Kernel kerfuffle kiboshes Debian 12.3 release

A mis-merged patch causing corruption on ext4 volumes is to blame

The Debian maintainers have identified a problem in kernel 6.1 that can cause corruption on ext4 volumes. As a result, the planned 12.3 release won't happen.

The issue is Debian bug #1047843, and it's been assigned a severity level of "grave" – which is worse than "serious" and only one step down from "critical."

Unfortunately, the issue was identified while the rollout of Debian 12.3 to the various mirror servers was already under way. As a result, the rollout of 12.3 has been cancelled. It will be replaced with version 12.4 instead.

What happened is a little complicated. At the time of writing, it seems that a small, performance-enhancing change from November 1 was back-ported to the long-term support version of kernel 6.1. SUSE kernel developer Jan Kara isolated the problem, and reported it to the kernel mailing list.

It turned out that the November 1 change required another, different change from June 10, which was not back-ported with it. With the June 10 change, the November 1 one is fine, so this is not a bug as such – there's nothing wrong with it, unless the earlier change wasn't made.

The issue seems to affect only kernel versions 6.1.64 and 6.1.65 – it was fixed in kernel 6.1.66. However, 6.1.66 introduced a new, different issue, also caused by the same type of problem: a minor fix was back-ported without the earlier change it required. This change was reverted on December 11, resulting in kernel 6.1.67, which at the time of writing is the current version of 6.1 and resolves both issues.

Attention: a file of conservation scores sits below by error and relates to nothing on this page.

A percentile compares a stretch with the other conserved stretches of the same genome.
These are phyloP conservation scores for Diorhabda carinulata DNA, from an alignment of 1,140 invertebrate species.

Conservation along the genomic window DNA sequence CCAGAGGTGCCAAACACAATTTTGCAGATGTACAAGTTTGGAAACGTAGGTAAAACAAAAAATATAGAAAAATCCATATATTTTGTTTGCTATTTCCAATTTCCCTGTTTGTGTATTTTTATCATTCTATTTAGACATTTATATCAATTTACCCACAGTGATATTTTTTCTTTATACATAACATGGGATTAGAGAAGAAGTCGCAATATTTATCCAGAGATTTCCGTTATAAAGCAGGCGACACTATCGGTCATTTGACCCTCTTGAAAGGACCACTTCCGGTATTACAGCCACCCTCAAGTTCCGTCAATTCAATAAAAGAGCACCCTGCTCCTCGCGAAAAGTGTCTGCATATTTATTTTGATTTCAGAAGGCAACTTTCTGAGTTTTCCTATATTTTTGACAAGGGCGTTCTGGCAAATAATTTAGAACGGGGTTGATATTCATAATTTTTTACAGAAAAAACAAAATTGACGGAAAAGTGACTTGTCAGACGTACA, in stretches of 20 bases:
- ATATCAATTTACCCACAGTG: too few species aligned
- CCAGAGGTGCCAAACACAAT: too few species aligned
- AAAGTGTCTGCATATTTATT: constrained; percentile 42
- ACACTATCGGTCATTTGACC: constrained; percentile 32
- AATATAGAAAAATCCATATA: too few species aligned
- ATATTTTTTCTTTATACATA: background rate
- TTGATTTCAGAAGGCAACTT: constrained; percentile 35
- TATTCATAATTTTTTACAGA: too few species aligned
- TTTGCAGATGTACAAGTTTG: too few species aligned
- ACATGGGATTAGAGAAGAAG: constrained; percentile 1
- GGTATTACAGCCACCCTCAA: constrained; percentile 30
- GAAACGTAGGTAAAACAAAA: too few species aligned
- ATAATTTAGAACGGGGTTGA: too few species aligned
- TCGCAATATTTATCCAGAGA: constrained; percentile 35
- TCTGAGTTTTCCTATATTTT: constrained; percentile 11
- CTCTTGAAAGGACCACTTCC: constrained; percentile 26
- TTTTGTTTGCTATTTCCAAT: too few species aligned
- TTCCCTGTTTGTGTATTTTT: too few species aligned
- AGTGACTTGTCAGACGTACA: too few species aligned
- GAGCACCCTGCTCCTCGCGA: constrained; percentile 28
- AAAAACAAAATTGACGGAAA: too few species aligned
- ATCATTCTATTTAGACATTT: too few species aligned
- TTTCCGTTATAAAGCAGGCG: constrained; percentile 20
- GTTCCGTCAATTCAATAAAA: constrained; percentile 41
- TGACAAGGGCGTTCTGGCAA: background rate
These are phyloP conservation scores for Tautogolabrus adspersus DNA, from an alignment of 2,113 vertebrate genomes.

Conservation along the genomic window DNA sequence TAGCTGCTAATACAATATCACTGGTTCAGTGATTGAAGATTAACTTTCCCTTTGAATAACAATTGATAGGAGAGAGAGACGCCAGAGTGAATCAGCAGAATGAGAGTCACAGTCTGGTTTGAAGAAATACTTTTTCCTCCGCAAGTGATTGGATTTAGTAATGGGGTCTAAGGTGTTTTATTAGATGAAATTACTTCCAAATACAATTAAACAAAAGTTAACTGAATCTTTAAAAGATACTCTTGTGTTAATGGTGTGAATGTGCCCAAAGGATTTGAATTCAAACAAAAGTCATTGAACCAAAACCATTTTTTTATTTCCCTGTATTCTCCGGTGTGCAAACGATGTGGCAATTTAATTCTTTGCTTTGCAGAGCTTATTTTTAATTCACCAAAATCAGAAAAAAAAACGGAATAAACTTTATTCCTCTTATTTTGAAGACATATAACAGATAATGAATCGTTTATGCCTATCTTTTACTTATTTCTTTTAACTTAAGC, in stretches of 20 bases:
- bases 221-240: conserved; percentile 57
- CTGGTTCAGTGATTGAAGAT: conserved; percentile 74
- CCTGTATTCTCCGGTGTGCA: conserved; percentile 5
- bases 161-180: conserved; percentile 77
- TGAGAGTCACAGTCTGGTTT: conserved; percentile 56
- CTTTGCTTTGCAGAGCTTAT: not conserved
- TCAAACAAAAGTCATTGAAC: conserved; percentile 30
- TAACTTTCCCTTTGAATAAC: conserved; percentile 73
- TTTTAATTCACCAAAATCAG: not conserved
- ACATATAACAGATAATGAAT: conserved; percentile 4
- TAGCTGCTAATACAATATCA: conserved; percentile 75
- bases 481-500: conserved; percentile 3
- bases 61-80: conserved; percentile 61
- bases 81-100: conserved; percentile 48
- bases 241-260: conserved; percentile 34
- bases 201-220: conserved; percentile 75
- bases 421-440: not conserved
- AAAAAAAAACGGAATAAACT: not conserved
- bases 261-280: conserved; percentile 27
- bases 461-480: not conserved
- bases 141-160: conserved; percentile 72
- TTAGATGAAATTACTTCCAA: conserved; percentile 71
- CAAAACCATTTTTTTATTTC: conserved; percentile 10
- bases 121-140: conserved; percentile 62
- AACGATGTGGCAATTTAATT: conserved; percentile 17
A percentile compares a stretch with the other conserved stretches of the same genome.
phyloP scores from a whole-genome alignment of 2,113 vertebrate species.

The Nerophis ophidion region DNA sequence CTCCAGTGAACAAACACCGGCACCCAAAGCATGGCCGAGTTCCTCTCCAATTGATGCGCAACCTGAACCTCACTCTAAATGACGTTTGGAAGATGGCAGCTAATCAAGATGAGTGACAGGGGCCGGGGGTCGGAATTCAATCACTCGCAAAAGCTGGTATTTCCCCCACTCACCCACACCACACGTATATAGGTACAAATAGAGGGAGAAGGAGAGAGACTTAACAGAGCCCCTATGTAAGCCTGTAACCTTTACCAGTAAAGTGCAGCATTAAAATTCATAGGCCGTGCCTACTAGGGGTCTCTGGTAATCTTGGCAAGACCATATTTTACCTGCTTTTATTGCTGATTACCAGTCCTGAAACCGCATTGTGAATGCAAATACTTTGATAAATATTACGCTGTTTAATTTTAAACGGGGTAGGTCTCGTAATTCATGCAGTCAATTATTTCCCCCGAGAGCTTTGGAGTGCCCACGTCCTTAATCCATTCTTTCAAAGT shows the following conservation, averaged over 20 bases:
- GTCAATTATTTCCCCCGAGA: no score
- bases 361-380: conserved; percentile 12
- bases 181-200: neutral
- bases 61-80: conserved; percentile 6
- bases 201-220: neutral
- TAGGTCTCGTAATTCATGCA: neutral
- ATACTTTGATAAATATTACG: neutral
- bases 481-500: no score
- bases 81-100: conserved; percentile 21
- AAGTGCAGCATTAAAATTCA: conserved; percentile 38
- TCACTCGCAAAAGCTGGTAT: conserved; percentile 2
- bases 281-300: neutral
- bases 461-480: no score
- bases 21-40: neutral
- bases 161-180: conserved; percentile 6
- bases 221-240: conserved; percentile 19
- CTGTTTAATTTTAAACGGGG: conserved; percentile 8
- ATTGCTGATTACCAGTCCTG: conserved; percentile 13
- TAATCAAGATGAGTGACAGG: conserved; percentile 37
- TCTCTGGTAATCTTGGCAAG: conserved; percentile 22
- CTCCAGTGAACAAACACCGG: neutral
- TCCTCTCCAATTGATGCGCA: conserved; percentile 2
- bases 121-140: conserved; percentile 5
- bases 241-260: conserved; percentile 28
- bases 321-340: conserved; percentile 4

We hope that's clear.

These dependency problems remind us of the bad old days of Linux in the late 1990s. During that time, package-management tools such as Red Hat's RPM command were not smart enough to track when one package required another package and work out on their own what other packages were needed to make something work. Installing small programs – such as a text editor – might involve manually tracing all its dependencies, making notes on paper or in a text file, and installing all of them. But of course the dependencies might have dependencies of their own, making this a recursive process. You might have to download a dozen packages just to get one to install.

The Reg FOSS desk still recalls the dread caused by upgrading KDE 1.x to KDE 2.x on an early version of Red Hat Linux, which required in excess of 200 packages to be manually identified, downloaded individually, and hand installed – in the right order, of course.

The first distro to fix this horrific process was Debian in 1999, when version 2.1 "Slink" came with the new Advanced Package Tool – or apt – which could do this for you automatically. Frankly, while Debian back then was still very intimidating, it gained a massive technical edge over Red Hat on the spot.

Red Hat eventually picked up the yum package manager from the PowerPC-specific Yellow Dog Linux, and regained some kind of parity. We think that it might have been included in Red Hat Linux 8 in 2002 – but if so, it wasn't mentioned in the release announcement.

It took nearly a decade for automatic dependency resolution to come to Linux distributions, and until it did, this just seemed to be an insolubly complex problem. Perhaps it's time for someone to invent some sort of automatic dependency tracking and resolution mechanism for Linux kernel code changes. ®

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